JAN 25, 2018 1:37 PM PST

Therapeutic Antibody Inactivates Allergic Response

WRITTEN BY: Kara Marker

A new technique for treating allergies is on the way, and a therapeutic antibody is responsible. From Aarhus University, researchers introduce a novel antibody capable of inhibiting histamine production and an allergic reaction.

Obstruction and inflammation of the bronchiole characteristic of asthma. Credit: Yale Rosen

The single-domain, ultra-stable antibody prevents IgE, a human antibody associated with the allergic response in the immune system, from attaching to two cell receptors (CD23, FceRI). Normally, high levels of IgE are produced in response to exposure to allergens like pollen or insect venom. IgE antibodies attach to effector immune cells and produce histamine, which is the key ingredient for an allergic response.

But the therapeutic antibody Aarhus University researchers used in their studies thwarts the activity of IgE, blocking the allergic response that begins in the immune system. Additionally, the antibody is capable of removing IgE molecules after binding CD23 and FceRI.

“It doesn't matter that the body produces millions of allergen-specific IgE molecules,” explained Aarhus University’s Edzard Spillner. “When we can remove the trigger, the allergic reaction and symptoms will not occur.”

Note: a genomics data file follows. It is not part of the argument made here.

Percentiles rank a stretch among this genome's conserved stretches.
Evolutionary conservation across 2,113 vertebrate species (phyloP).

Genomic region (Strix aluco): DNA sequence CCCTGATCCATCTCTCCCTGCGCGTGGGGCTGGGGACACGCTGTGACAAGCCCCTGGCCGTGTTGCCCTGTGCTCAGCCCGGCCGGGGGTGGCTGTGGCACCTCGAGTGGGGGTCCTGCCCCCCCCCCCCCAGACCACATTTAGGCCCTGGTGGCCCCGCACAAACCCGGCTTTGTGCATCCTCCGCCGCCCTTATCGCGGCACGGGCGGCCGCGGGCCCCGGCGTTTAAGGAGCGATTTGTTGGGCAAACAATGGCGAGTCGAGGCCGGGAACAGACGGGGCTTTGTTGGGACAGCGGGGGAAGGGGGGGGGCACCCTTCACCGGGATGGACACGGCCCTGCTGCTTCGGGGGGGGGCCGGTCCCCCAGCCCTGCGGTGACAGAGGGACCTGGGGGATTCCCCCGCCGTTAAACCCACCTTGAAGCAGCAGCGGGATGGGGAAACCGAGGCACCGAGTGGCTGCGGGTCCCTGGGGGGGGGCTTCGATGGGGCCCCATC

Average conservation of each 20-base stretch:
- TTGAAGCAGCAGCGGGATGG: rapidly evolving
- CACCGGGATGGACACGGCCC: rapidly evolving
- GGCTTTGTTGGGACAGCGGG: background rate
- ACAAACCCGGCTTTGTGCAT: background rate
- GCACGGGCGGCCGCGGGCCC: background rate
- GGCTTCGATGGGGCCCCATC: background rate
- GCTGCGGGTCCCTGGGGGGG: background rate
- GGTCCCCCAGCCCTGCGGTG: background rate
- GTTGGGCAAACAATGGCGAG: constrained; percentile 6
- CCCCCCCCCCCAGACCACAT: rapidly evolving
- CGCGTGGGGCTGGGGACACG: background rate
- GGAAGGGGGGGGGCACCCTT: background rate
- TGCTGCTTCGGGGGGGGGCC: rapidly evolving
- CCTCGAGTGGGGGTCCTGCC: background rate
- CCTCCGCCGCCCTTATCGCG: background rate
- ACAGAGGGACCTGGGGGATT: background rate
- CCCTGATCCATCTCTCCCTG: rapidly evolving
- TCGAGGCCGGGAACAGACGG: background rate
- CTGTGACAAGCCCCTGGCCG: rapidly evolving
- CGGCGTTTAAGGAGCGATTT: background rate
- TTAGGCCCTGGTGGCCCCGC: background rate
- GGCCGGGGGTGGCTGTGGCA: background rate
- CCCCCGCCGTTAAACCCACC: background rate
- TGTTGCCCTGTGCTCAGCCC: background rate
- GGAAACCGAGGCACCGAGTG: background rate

Interestingly enough, the new antibody is effective despite being smaller than therapeutic antibodies currently used in pharmaceutical products for allergy relief. Plus, its chemical structure allows it to be inhaled or swallowed, while many antibody-based allergy treatments available need to be injected.

The interaction between the experimental antibody and IgE has been tested in the lab with blood cells from people allergic to pollen and venom. Researchers believe it is applicable to other allergens and asthma as well.

Spillner and others are hoping to use this discovery to develop more effective treatments for allergies of all kinds.

"We can now precisely map how the antibody prevents binding of IgE to its receptors,” said Nick Laursen. “This allows us to envision completely new strategies for engineering medicine of the future.”

Experts at the Asthma and Allergy Foundation of America estimate that nasal allergies alone impact more than 50 million people in the United States, and that number continues to increase.

Before an allergy treatment with the new antibody as its main ingredient can become available to the public, Spillner, Laursen, and the other researchers from Aarhus University will have to conduct many clinical trials to ensure its efficacy and safety.

The present study was published in the journal Nature Communications.

Source: Aarhus University

About the Author
  • I am a scientific journalist and enthusiast, especially in the realm of biomedicine. I am passionate about conveying the truth in scientific phenomena and subsequently improving health and public awareness. Sometimes scientific research needs a translator to effectively communicate the scientific jargon present in significant findings. I plan to be that translating communicator, and I hope to decrease the spread of misrepresented scientific phenomena! Check out my science blog: ScienceKara.com.
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